15.761 Introduction to Operations Management (9)
15.810 Marketing Management (9)
Management and Leadership Electives 15 units * Elective knowledge to build upon your management foundation course(s). Can also be a second management or leadership specialty.
15.317 Leadership and Organizational Change (TBA)
15.318 Discovering Your Leadership Signature (9)
15.356 Product and Service Development in the Internet Age (6)
15.871/872 System Dynamics I & II (6/6)
15.515/516 Financial Accounting (9/12)
15.900 Competitive Strategy (9)
15.571 Business Strategy and the Role of IT (9)
15.821/822 Listening to the Customer / Strategic Market Measurement (6/6)
15.834 Marketing Strategy (9)
15.769 Operations Strategy (9)
15.762/763 Manufacturing System and Supply Chain Design (6/6)
15.913 Strategies for Sustainable Business (6)
15.910/911 Innovation / Entrepreneurial Strategy (6/6)
Engineering Foundations 12 units † Provide the basic building blocks for engineering at the system level to prepare for application areas.
16.862 Engineering Risk-Benefit Analysis (12)
1.146/16.861 Engineering Systems Analysis for Design (12)
16.470J Statistical Methods in Experimental Design (12)
6.431 Applied Probability (12)
16.888J Multidisciplinary System Design Optimization (12)
Engineering and Design Electives 15 units * Electives detailing how the basic math and engineering foundations are applied in a variety of application domains.
2.739/15.783 Product Design and Development (12)
2.744 Product Design (12)
2.810 Manufacturing Processes and Systems (12)
2.782 Design of Medical Devices and Implants (12)
2.99x Independent Study Design Project (TBA)
2.83 Energy, Materials, and Manufacturing (12)
6.434 Statistics for Engineers and Scientists (12)
16.863 System Safety Concepts (12)
16.355 Concepts in the Engineering of Software (12)
16.855 Enterprise Architecting (12
1.125 Architecting & Engineering Software Systems (12)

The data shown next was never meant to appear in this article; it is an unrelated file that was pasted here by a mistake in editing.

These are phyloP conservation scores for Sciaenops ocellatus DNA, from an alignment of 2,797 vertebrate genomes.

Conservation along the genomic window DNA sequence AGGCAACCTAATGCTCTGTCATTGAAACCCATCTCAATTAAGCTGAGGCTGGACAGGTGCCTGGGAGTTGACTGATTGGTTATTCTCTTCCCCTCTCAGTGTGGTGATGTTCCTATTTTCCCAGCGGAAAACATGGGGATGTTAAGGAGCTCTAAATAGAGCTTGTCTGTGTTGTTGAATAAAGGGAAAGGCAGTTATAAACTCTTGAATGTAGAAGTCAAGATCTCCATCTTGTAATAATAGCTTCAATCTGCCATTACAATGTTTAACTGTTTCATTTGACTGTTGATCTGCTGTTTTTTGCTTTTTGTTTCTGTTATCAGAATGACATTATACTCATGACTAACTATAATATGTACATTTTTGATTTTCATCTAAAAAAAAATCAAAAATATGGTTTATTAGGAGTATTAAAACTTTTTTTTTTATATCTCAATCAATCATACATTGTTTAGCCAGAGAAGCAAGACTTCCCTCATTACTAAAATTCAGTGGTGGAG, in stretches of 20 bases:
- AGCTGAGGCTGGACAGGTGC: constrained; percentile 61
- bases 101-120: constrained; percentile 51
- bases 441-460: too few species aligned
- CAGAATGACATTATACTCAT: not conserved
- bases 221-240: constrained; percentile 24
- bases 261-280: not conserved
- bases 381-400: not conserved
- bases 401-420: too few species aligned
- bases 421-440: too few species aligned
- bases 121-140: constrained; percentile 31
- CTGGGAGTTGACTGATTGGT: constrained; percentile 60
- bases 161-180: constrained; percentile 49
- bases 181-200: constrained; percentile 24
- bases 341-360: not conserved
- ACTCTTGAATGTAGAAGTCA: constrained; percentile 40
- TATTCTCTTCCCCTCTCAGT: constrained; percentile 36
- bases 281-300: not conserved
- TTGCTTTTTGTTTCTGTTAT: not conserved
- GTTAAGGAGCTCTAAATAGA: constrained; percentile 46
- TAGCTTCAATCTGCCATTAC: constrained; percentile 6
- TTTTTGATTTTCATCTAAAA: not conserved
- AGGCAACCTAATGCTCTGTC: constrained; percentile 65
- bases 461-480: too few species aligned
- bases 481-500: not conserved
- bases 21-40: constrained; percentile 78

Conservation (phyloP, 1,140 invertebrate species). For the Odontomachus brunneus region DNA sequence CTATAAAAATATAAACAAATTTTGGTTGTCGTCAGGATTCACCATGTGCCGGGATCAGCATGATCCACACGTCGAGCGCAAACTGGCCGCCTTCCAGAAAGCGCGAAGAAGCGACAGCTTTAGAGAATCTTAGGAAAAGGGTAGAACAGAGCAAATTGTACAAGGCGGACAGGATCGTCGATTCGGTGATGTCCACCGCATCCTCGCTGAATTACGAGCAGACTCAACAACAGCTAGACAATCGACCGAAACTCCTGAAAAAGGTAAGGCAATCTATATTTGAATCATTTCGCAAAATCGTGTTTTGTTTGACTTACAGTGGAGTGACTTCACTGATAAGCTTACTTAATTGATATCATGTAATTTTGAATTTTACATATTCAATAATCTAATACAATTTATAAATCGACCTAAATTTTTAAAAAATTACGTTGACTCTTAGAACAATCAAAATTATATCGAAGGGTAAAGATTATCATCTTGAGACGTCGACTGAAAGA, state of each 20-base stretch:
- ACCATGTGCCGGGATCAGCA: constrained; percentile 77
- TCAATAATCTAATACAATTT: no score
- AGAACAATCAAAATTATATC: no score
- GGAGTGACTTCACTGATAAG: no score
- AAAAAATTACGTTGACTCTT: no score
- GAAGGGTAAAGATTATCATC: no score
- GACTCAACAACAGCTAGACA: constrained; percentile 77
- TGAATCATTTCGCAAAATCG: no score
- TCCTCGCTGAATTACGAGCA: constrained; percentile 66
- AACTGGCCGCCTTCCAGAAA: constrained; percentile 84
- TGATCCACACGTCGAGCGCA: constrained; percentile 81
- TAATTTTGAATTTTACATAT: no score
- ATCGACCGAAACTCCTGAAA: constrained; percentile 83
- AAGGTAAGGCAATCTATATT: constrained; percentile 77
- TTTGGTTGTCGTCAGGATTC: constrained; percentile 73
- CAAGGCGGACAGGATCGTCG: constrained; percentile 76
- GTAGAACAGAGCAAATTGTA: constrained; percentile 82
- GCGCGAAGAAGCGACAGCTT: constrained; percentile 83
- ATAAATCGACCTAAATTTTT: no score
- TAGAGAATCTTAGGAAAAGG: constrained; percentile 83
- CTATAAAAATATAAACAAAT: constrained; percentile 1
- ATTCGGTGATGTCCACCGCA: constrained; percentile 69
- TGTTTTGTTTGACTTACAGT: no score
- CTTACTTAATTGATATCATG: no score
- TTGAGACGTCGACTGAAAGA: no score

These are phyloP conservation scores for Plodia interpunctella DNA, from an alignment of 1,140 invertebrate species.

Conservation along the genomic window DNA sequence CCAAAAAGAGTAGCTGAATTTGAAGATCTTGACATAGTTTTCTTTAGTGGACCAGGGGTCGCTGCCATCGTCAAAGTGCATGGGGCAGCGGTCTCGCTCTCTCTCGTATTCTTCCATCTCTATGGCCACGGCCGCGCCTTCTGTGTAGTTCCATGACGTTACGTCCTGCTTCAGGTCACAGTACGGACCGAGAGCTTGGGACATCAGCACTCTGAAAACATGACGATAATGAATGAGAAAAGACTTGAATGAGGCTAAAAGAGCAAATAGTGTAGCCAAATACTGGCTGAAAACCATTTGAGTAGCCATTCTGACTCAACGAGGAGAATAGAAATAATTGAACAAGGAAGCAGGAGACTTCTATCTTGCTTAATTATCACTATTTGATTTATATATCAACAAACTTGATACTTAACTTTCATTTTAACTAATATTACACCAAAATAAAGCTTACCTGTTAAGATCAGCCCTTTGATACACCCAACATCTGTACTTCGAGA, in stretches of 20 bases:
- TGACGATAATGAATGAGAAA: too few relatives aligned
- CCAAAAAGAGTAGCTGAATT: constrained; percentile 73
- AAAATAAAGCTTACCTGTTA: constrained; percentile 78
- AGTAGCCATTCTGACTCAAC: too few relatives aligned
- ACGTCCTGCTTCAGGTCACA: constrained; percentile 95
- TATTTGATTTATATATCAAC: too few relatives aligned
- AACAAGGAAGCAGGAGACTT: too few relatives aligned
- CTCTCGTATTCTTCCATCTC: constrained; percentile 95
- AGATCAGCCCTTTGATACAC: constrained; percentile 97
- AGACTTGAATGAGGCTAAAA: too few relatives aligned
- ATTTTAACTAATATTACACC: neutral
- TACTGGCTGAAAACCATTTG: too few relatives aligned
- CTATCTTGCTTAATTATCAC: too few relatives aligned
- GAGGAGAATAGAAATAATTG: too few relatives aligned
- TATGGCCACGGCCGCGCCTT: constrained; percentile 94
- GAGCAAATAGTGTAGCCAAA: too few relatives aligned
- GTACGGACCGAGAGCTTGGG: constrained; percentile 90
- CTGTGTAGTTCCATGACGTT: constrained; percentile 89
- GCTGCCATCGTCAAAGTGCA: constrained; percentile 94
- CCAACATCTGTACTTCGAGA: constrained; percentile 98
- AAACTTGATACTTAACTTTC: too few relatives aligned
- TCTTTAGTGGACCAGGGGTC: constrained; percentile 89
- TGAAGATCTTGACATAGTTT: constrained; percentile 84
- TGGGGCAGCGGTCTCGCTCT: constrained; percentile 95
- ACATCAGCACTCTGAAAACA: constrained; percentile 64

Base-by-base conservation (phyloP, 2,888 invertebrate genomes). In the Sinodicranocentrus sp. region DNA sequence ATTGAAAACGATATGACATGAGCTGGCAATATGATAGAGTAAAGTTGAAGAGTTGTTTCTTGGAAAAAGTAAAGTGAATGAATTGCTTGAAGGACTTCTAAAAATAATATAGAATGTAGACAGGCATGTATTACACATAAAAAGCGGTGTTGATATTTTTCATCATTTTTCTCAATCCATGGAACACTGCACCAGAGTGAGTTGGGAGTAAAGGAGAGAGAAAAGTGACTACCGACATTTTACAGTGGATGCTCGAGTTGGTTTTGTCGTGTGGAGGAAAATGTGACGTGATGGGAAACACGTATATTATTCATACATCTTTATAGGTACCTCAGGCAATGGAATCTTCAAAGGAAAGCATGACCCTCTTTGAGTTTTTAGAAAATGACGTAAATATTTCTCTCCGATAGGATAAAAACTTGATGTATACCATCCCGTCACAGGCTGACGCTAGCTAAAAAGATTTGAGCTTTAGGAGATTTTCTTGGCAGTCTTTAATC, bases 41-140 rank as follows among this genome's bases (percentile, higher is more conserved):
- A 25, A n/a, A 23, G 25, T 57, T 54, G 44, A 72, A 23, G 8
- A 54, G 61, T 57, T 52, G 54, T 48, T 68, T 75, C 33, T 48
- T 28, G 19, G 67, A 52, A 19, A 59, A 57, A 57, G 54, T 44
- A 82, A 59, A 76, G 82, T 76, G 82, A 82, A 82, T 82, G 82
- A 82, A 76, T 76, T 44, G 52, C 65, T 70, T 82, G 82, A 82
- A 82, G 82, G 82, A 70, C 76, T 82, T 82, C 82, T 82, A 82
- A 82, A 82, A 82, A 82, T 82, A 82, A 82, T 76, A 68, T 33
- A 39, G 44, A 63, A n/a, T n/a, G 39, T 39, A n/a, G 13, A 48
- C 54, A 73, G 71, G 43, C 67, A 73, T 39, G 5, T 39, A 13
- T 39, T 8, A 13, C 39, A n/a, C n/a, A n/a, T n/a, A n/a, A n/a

1.151 Probability and Statistics in Engineering (12)
Workshop Sessions 0 units Non-credit workshops/seminars covering applicable topics important to MIT and SDM.
Leadership Workshop
Thesis Seminar(s)
Professional Communication
Academic Standards
Masters Thesis 24 units Thesis research and writing; normally spread over 2 semesters. Registration requires an approved thesis proposal.
Master of Science Thesis in Engineering and Management (24)
Course descriptions and details are available via the MIT Registrar.

Minimum of 90 subject units + 24 thesis units
† 12 or more units of of fundamental subjects in both management and engineering
* 30 units minimum of elective subjects, balanced between engineering:management. Additional elective units may be taken in one category or the other, with a difference of no more than 12 units between engineering:management by the time the student completes the program.

Credits toward degree are earned in graded classes. Pass/D/Fail courses will not be counted towards degree requirements, but Pass/D/Fail units may be subject to the engineering:management balancing requirement mentioned above.

Credit will be allowed for courses in which a C or D grade is earned, but students must have a 4.0 cumulative grade point average or above to graduate. Students are expected to maintain a 4.0 cumulative grade point average or above throughout the program. Consecutive semesters with a cumulative grade point below 4.0 may result in a student’s being denied the opportunity to register for the subsequent term.

The information contained on this page is accurate as of its posting. Please contact with any questions.